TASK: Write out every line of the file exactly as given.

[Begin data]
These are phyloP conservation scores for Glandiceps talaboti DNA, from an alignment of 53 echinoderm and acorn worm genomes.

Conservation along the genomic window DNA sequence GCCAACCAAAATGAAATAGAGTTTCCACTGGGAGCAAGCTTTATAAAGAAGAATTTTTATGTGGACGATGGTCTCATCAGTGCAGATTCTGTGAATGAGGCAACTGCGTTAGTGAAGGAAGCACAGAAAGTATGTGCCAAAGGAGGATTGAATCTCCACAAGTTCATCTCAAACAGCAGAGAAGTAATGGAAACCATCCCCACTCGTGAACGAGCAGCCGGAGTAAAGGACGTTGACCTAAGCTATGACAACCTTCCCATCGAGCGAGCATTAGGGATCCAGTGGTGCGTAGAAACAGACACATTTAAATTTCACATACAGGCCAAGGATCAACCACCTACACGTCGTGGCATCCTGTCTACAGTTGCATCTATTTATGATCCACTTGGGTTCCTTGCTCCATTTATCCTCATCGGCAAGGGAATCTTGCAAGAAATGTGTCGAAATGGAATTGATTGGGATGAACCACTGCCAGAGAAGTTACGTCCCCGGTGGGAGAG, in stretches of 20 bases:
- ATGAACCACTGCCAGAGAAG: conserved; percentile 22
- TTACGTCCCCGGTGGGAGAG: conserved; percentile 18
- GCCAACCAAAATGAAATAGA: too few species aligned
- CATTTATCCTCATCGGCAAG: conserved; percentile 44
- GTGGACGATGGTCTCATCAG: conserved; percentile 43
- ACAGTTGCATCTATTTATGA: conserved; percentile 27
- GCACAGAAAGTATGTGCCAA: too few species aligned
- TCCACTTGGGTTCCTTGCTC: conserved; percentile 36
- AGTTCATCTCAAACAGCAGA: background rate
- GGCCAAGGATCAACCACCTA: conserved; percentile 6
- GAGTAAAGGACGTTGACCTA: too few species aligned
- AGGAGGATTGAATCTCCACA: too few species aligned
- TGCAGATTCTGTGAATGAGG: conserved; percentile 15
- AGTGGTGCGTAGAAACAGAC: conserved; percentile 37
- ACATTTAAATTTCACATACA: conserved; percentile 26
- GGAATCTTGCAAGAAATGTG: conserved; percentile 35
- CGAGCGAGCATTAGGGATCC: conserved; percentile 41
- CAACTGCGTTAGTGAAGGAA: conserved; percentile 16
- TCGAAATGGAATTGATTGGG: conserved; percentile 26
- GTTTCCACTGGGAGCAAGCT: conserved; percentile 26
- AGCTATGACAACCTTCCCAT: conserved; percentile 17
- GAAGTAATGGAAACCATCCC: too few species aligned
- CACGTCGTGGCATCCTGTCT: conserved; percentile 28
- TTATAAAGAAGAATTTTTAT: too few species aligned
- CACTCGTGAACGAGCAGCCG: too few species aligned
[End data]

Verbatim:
These are phyloP conservation scores for Glandiceps talaboti DNA, from an alignment of 53 echinoderm and acorn worm genomes.

Conservation along the genomic window DNA sequence GCCAACCAAAATGAAATAGAGTTTCCACTGGGAGCAAGCTTTATAAAGAAGAATTTTTATGTGGACGATGGTCTCATCAGTGCAGATTCTGTGAATGAGGCAACTGCGTTAGTGAAGGAAGCACAGAAAGTATGTGCCAAAGGAGGATTGAATCTCCACAAGTTCATCTCAAACAGCAGAGAAGTAATGGAAACCATCCCCACTCGTGAACGAGCAGCCGGAGTAAAGGACGTTGACCTAAGCTATGACAACCTTCCCATCGAGCGAGCATTAGGGATCCAGTGGTGCGTAGAAACAGACACATTTAAATTTCACATACAGGCCAAGGATCAACCACCTACACGTCGTGGCATCCTGTCTACAGTTGCATCTATTTATGATCCACTTGGGTTCCTTGCTCCATTTATCCTCATCGGCAAGGGAATCTTGCAAGAAATGTGTCGAAATGGAATTGATTGGGATGAACCACTGCCAGAGAAGTTACGTCCCCGGTGGGAGAG, in stretches of 20 bases:
- ATGAACCACTGCCAGAGAAG: conserved; percentile 22
- TTACGTCCCCGGTGGGAGAG: conserved; percentile 18
- GCCAACCAAAATGAAATAGA: too few species aligned
- CATTTATCCTCATCGGCAAG: conserved; percentile 44
- GTGGACGATGGTCTCATCAG: conserved; percentile 43
- ACAGTTGCATCTATTTATGA: conserved; percentile 27
- GCACAGAAAGTATGTGCCAA: too few species aligned
- TCCACTTGGGTTCCTTGCTC: conserved; percentile 36
- AGTTCATCTCAAACAGCAGA: background rate
- GGCCAAGGATCAACCACCTA: conserved; percentile 6
- GAGTAAAGGACGTTGACCTA: too few species aligned
- AGGAGGATTGAATCTCCACA: too few species aligned
- TGCAGATTCTGTGAATGAGG: conserved; percentile 15
- AGTGGTGCGTAGAAACAGAC: conserved; percentile 37
- ACATTTAAATTTCACATACA: conserved; percentile 26
- GGAATCTTGCAAGAAATGTG: conserved; percentile 35
- CGAGCGAGCATTAGGGATCC: conserved; percentile 41
- CAACTGCGTTAGTGAAGGAA: conserved; percentile 16
- TCGAAATGGAATTGATTGGG: conserved; percentile 26
- GTTTCCACTGGGAGCAAGCT: conserved; percentile 26
- AGCTATGACAACCTTCCCAT: conserved; percentile 17
- GAAGTAATGGAAACCATCCC: too few species aligned
- CACGTCGTGGCATCCTGTCT: conserved; percentile 28
- TTATAAAGAAGAATTTTTAT: too few species aligned
- CACTCGTGAACGAGCAGCCG: too few species aligned